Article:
Despite the ascendance of Tsai ally Cho Jung-tai to DPP chair, the president still presides over a house divided.
The News Lens
By Charlie Lyons Jones
Taiwan’s Democratic Progressive Party (DPP) lost November’s elections in a landslide due to President Tsai Ing-wen (蔡英文)’s failure to control her own party. The defeat was followed by questions about who will lead the DPP into the presidential elections in 2020.
After electoral losses and a leadership struggle, disciplining the DPP remains as crucial for Tsai now as it was before November’s elections. Her electoral strategy was based on a reasonably accurate assessment of the fault-lines that have been developing both within Taiwan and the DPP.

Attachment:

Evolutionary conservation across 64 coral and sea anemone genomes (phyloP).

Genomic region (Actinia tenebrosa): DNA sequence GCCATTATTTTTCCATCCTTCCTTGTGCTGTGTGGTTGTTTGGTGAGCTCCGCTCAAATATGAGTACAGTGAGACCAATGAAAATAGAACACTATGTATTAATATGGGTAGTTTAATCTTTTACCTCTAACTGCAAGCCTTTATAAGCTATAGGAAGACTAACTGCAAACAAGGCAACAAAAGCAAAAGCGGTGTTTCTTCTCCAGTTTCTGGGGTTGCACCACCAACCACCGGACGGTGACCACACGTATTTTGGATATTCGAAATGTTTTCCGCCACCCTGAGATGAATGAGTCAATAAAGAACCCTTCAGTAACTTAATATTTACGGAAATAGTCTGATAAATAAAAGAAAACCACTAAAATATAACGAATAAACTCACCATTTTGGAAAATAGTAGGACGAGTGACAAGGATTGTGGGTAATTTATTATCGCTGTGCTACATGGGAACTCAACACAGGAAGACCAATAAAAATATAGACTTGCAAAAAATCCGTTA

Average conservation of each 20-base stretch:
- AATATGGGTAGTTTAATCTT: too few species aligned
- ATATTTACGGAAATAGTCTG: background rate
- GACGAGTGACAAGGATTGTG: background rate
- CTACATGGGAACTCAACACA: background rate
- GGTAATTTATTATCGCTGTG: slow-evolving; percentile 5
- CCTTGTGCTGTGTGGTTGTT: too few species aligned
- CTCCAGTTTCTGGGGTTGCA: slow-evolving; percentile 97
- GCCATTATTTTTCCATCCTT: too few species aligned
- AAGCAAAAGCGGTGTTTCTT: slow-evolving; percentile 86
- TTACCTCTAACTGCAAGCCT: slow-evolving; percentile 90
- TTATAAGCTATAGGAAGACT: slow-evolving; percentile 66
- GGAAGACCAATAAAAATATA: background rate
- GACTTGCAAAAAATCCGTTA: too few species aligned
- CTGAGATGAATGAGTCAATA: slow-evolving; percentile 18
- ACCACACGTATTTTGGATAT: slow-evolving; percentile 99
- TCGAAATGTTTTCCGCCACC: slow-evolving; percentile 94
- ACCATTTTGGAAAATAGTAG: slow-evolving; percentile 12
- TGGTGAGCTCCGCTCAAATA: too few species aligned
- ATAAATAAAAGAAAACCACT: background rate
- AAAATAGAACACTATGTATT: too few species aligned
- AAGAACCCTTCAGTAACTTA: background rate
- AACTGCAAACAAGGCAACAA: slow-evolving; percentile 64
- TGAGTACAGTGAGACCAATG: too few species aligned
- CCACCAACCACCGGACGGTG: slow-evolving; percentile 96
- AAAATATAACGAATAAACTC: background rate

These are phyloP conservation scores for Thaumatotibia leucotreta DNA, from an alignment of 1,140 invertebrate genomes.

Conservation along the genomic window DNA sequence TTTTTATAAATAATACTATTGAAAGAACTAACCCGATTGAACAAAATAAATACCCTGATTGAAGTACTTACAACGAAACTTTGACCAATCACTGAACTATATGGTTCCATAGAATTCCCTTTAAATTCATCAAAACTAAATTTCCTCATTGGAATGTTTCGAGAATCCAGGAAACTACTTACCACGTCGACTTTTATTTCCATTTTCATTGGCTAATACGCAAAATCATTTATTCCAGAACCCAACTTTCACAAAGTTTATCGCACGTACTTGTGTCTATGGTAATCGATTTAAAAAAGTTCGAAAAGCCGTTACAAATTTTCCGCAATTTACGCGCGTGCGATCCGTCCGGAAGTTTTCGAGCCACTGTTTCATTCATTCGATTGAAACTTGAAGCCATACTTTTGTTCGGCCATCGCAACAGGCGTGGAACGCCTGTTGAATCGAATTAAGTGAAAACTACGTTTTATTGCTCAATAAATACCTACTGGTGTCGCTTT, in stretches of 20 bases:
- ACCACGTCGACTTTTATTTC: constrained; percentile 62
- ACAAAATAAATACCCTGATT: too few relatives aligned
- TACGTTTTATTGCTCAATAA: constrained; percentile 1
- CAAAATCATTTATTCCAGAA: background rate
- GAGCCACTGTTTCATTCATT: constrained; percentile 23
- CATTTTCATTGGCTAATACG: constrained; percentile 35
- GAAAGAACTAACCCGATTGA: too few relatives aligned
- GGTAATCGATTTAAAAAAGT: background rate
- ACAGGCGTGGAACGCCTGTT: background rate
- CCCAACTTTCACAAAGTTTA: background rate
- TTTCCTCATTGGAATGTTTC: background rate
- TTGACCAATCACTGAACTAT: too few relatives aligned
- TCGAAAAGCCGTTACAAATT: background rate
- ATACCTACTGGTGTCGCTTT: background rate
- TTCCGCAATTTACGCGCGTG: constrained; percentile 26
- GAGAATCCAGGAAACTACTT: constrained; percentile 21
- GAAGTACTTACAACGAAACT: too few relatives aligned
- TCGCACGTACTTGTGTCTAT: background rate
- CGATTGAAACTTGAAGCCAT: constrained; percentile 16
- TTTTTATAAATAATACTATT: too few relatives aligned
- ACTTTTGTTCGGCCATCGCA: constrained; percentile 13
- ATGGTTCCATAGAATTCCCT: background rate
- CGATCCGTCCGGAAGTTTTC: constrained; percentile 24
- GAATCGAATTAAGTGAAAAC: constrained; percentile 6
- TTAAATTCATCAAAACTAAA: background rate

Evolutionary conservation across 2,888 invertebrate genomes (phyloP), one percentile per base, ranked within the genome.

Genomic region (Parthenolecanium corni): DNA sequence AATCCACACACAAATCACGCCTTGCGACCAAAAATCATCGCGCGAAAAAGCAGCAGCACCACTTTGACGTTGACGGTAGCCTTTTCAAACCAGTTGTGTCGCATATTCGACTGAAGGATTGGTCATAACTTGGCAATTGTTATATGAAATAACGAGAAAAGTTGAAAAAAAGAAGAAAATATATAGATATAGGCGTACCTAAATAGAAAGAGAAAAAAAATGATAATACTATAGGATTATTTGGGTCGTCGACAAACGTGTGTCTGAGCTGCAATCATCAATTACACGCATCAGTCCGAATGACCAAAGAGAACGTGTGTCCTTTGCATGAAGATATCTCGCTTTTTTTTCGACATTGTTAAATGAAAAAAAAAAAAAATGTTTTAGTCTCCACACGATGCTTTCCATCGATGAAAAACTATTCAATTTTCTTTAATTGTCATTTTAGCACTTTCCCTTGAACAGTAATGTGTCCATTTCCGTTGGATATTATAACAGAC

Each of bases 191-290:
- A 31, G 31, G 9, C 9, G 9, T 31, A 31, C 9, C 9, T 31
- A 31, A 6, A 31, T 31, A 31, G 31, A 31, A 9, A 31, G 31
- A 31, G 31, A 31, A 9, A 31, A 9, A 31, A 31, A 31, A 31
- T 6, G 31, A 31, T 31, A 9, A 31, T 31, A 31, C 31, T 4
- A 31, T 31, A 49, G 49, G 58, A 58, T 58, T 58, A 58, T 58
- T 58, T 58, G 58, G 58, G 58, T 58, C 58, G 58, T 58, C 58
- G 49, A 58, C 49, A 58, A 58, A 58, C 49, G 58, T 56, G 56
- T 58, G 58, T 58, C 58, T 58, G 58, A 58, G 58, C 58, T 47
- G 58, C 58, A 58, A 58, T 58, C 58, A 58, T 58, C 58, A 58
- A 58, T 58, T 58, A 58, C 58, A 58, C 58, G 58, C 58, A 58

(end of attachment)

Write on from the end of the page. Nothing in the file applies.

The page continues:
While in Australian or British politics the left-wing is “red” and the right-wing is “blue,” the distinction in Taiwan is between the “green” DPP that generally supports Taiwan independence and the “blue” Kuomintang (KMT) that tends to promote unification with China. The DPP has also supported progressive issues such as gay marriage, while the KMT has conversely adopted more conservative policies of late.
Within Taiwan’s “green” DPP, there are three factions that have been hardening under the leadership of Tsai Ing-wen [FULL STORY]